Frankly, given how clichéd and predictable the resolutions to every mystery thrown up by David Turpin’s script for The Lodgers are, it’s something of a miracle Brian O’Malley ever procured the budget to shoot it. Fortunately, the ability to surprise (or even maintain a mystery) isn’t all there is to O’Malley’s film, and The Lodgers passes ninety minutes in a creepy enough manner to sustain the viewer’s interest even as every speculation inevitably pans out.
It’s 1920, and in a huge, neglected mansion somewhere in rural Ireland, eighteen-year-old twins Edward (Milner) and Rachel (Vega) live in terror of what might happen if they break the rules passed on by their parents before they committed mutual suicide in the lake on the grounds four years earlier. At the foot of the main staircase, a trapdoor leads to ‘below’ where water emerges to drip upwards every night at midnight, and which whispers warnings to the twins when it looks like one or other might transgress the laws of the house. These decrees are given in the form of a nursery rhyme during the opening titles, and if they’re a little prosaic they’re easy enough to understand and form the basis for both the film’s jeopardy and its solutions.
Edward, who witnessed the incident in which his parents died, has become mentally broken and has refused to set foot outside the family home ever since, whereas Rachel, seven minutes Edward’s elder, on an occasional trip to pick up supplies from the local village encounters Sean (Simon), a veteran of the recent Great War who fought on the side of the English and quickly becomes captivated by the quiet, self-possessed yet mysterious young woman.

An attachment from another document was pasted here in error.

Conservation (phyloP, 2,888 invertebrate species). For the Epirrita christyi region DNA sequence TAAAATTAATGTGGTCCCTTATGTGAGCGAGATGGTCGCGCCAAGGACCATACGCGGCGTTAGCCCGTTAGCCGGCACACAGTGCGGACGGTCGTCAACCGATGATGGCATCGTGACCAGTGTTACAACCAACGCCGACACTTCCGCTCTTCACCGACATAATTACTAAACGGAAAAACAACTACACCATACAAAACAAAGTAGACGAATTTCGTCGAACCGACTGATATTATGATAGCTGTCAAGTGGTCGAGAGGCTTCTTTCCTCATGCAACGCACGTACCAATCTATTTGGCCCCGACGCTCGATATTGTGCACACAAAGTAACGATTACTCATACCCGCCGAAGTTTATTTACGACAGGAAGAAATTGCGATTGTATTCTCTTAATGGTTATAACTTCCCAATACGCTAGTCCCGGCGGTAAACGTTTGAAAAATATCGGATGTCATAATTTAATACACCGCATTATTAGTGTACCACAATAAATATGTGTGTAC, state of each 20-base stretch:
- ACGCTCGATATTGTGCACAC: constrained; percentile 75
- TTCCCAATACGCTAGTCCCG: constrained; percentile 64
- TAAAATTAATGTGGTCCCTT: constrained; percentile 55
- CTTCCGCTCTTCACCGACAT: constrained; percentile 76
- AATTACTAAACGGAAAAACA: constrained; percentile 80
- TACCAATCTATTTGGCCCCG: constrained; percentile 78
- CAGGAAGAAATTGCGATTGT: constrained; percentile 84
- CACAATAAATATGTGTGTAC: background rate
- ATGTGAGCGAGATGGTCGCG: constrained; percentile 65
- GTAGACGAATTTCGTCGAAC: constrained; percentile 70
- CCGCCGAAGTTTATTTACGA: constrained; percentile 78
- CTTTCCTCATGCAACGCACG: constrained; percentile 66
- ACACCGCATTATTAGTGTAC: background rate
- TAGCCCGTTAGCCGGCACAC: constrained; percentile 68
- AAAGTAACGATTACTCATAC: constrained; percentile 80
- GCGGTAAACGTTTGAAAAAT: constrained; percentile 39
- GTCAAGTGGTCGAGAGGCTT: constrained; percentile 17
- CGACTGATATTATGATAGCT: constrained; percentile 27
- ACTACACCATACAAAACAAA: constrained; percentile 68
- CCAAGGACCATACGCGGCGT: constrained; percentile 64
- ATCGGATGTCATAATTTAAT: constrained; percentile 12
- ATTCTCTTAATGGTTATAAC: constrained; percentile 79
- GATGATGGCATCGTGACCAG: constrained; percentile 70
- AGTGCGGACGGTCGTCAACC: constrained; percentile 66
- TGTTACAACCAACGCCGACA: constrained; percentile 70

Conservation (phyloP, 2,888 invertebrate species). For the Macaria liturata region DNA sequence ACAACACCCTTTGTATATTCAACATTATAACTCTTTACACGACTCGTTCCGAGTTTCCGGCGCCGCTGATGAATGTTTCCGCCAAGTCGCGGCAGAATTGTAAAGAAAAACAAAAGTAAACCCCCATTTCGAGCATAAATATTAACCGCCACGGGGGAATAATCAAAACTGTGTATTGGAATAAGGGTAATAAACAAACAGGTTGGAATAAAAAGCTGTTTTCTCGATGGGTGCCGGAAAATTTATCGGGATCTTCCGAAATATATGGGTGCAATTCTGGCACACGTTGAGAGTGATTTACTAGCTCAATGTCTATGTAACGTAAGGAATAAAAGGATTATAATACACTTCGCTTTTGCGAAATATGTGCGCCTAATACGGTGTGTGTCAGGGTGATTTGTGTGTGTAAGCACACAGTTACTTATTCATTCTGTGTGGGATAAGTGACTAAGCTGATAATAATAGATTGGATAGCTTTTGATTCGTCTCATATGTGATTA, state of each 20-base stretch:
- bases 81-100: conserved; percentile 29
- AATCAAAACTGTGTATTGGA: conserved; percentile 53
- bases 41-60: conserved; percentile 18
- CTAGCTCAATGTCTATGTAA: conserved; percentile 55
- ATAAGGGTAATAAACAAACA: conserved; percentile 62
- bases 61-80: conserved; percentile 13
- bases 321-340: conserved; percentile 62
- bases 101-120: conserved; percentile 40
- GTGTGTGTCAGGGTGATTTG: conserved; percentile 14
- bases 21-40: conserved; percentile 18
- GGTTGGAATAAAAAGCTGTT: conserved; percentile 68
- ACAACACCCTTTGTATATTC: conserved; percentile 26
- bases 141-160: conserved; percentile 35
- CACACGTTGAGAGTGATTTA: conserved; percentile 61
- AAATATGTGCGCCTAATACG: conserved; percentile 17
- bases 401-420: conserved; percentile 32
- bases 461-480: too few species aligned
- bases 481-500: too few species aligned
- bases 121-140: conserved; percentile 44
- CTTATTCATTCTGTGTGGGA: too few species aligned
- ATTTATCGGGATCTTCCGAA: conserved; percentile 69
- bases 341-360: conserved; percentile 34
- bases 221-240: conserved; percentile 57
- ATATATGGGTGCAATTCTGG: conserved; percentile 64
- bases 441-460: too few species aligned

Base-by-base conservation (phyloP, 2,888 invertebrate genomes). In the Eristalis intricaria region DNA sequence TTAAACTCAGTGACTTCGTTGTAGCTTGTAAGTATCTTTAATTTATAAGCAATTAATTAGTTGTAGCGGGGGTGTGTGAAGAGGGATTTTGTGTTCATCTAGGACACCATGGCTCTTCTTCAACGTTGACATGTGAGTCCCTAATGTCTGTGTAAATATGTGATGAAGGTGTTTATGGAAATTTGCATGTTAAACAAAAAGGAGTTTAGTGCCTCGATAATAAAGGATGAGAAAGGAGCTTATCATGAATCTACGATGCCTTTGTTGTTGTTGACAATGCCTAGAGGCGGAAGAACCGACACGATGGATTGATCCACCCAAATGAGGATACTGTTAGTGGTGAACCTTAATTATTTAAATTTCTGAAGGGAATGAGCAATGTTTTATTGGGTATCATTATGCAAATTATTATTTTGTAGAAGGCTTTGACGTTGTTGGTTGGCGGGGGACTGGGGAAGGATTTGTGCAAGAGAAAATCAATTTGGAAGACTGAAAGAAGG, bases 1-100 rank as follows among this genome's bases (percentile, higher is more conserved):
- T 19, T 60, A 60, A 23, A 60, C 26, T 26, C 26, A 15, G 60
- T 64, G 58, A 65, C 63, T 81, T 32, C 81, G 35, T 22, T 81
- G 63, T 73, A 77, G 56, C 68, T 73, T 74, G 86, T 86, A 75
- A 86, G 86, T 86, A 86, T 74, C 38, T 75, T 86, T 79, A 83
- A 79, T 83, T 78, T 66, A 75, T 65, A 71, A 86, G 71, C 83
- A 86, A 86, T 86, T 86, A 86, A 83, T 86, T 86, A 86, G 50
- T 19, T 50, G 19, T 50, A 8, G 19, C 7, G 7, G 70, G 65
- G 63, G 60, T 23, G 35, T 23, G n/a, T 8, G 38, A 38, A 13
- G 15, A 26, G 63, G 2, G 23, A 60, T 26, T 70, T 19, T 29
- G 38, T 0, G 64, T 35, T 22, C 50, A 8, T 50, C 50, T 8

The rest of the film follows Rachel as she attempts to escape the curse that has trapped her family for generations, while simultaneously revealing the details of the spell and the provenance behind it. This latter element is a little awkwardly handled, given that Rachel rather than Sean is our identification point within the fiction, but O’Malley does show a great deal of sensitivity around and sympathy for his characters, and if their situation is overwhelmingly obvious - at least to an audience who’ve seen this kind of thing many times before - we at least care about the would-be lovers, even if the whey-faced brother is rather more difficult to like.
The half-Spanish Charlotte Vega is excellent in a breakout British role, especially considering the inherent leaps of faith she’s burdened with giving authenticity to, and in truth, there isn’t a duff performance in a bleak but beautiful, deliberately-paced and melancholy film that lacks only for a little levity. Even the inevitable ending, while signposted throughout, feels appropriate enough to satisfy.
Extras: Trailer / Behind the Scenes / Deleted Scenes
THE LODGERS / CERT: 15 / DIRECTOR: BRIAN O’MALLEY / SCREENPLAY: DAVID TURPIN / STARRING: CHARLOTTE VEGA, BILL MILNER, EUGENE SIMON, DAVID BRADLEY / RELEASE DATE: JUNE 25TH